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Regional road safety report 2000


Author: Opus International Consultants Ltd


This report has been prepared by Waikato Regional Council to fulfil the objectives of the National Road Safety Plan in monitoring road safety and co-ordination of safety intervention efforts. The report presents the regions and the country’s reported crash statistics for the last five to ten years and provides a comparison and an overview analysis, particularly on 1998 and 1999.

The national road toll has shown a downward trend over the last ten years. Positive national targets have been set for the year 2001 with, for example, the number of road deaths reducing from 509 in 1999 to 420 in 2001, and the seatbelts worn by adults in the front seat from 89 per cent to 98per cent.

The Waikato Region has had the highest number of fatalities for both the 1999 and 2000 years as opposed to 1998 when the Auckland Region had the highest number of fatalities (105), with the Waikato having considerably less (77). The number of fatalities in the Waikato Region has increased each year for the past three years.
The percentage of crashes in the region where alcohol was a contributing factor continues to fall with the majority of such crashes occurring in the 15 – 24 age group and the majority of offenders being male.

The four main contributing factors in all rural crashes in the region were poor observation, excess speed, road factors and alcohol. Crashes as a result of fatigue and poor observation are increasing as a proportion of total crashes within the region.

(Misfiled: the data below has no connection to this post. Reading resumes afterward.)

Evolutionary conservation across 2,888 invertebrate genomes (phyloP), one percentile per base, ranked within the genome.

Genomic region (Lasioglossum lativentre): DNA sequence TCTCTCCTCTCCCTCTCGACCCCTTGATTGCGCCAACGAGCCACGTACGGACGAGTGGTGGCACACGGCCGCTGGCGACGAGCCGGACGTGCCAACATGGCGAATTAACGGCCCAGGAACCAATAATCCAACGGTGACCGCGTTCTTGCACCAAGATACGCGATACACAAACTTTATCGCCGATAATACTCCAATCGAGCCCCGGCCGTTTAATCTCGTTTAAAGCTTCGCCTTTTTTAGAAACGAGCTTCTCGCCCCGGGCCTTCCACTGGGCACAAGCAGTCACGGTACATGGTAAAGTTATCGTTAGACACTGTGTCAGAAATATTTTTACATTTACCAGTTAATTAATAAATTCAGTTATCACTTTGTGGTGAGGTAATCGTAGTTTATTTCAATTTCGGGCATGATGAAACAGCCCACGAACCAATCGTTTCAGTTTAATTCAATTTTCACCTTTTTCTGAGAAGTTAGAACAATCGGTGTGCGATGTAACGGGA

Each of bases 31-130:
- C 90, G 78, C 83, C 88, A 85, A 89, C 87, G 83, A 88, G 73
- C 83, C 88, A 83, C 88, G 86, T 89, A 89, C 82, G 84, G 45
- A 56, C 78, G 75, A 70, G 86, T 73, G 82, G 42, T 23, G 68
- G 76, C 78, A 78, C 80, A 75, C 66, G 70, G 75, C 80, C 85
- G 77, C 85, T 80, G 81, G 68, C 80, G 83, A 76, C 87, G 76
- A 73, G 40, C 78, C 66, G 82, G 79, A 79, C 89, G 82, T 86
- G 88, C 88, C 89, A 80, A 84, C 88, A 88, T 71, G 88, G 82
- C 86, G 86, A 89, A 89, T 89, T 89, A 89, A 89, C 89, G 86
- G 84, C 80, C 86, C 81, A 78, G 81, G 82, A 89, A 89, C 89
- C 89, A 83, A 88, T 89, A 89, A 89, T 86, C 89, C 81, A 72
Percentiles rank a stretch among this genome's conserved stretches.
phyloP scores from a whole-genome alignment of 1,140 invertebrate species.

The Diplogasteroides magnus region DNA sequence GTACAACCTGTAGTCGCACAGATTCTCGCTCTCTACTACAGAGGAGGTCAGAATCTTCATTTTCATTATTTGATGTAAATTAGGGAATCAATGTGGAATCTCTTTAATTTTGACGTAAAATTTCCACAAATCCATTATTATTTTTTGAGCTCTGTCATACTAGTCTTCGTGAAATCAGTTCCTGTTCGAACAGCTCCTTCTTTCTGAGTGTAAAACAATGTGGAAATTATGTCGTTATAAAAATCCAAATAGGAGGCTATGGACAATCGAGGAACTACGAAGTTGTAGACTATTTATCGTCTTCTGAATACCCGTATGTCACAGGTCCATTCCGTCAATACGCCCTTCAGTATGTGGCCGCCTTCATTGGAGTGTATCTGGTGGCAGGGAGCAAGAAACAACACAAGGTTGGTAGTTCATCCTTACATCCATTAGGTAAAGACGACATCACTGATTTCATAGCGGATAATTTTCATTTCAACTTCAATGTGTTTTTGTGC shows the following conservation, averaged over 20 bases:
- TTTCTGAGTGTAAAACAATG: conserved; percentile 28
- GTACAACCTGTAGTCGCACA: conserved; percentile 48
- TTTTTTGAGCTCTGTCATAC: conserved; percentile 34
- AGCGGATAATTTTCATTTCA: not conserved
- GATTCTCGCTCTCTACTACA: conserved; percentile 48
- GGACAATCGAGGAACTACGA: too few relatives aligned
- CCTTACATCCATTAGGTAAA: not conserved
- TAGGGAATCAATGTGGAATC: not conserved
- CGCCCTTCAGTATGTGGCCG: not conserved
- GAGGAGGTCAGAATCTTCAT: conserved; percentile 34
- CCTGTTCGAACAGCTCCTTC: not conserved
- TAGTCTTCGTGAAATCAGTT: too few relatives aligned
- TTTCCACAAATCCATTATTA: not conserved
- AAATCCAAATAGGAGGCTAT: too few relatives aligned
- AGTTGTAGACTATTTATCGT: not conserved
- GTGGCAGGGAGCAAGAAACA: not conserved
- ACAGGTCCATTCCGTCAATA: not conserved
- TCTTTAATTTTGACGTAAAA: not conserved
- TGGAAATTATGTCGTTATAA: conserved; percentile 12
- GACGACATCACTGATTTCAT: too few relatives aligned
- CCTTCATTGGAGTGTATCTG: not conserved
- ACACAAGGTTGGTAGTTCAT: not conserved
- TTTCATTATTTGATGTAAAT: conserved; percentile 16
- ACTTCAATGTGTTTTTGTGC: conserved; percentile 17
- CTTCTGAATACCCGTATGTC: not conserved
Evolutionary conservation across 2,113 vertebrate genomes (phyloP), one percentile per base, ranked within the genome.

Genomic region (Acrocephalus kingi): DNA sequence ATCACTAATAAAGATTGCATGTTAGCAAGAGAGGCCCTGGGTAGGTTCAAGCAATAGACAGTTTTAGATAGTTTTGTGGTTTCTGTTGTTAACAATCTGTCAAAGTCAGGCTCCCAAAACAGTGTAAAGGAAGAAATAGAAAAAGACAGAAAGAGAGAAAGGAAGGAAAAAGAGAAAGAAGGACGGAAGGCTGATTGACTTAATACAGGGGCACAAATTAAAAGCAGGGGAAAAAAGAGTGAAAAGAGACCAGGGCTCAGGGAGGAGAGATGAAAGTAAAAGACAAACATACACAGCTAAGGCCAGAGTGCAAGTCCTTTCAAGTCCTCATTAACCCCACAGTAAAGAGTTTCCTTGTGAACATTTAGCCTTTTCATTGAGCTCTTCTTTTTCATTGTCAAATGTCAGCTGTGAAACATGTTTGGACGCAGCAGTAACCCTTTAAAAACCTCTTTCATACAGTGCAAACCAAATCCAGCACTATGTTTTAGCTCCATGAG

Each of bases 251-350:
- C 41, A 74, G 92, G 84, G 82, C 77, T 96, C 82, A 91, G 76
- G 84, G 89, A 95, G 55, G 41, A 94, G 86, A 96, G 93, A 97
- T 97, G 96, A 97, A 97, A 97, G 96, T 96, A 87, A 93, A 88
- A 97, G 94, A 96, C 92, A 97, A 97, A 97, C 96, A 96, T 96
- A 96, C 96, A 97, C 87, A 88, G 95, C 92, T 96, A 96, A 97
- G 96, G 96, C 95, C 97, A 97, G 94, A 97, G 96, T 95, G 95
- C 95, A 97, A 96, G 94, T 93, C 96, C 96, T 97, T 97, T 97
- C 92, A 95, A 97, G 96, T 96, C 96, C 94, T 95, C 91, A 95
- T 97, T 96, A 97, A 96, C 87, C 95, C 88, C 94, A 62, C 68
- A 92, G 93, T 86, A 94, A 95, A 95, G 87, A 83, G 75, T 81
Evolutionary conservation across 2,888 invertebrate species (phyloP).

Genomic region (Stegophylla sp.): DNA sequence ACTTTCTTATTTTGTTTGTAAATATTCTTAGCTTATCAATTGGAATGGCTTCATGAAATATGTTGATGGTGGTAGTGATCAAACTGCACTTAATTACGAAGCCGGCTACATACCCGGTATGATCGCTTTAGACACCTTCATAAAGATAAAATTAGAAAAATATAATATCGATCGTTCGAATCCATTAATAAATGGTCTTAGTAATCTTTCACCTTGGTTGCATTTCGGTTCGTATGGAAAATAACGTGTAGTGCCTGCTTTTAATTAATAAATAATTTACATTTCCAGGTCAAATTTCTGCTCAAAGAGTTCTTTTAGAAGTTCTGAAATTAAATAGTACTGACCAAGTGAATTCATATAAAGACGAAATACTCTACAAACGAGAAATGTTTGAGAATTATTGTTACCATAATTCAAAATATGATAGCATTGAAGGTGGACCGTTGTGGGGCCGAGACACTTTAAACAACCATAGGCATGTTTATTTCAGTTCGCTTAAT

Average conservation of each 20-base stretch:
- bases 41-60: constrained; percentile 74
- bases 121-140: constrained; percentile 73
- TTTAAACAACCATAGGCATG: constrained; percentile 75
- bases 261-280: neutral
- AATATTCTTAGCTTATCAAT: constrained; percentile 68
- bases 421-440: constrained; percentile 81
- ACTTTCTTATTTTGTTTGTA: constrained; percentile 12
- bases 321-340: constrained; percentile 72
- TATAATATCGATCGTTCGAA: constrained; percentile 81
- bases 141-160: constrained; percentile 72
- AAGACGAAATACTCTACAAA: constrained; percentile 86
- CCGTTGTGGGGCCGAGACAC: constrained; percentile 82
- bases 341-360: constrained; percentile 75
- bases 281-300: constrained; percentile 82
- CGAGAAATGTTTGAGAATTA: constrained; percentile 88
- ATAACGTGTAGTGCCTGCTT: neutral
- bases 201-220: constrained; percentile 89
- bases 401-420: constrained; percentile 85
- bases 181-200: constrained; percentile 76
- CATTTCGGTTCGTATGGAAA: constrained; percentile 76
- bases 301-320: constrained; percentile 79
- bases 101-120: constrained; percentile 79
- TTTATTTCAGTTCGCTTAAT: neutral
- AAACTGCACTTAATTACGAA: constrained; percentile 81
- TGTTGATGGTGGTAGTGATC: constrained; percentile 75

Over the five years form 1995 – 1999, 26 per cent of vehicle occupants killed were not restrained (however with a further 27 per cent of the total number of occupants killed restraint use was not recorded so the actual number of victims that were unrestrained may have been considerably higher). Wearing rates in front seat adults is steadily declining in the region whilst rates for rear seat adults is on the increase. The use of child restraints improved in 1999 reversing a downward trend, however rates in 2000 have dropped.

The number of older driver casualties per 1000 population is much greater within the Region than it is nationally.

Regional Road Safety Report 2000
(293 kb, 41 seconds to download, 56k modem) 

Table of Contents

Executive Summary iii
Table of Contents iv
Table of Figures v
List of Tables v
Introduction 1
National Targets and Trends 2
Regional Targets and Trends 4
Regional Targets and Trends 4
  Fatalities 4
  Young Road User Casualties 5
  Alcohol Crashes 7
  Speed 9
  Open Road Crashes 9
Road Safety Coordinators 13
  Occupant Restraints 13
  Fatigue 15
  Older Road Users 16
  Education 19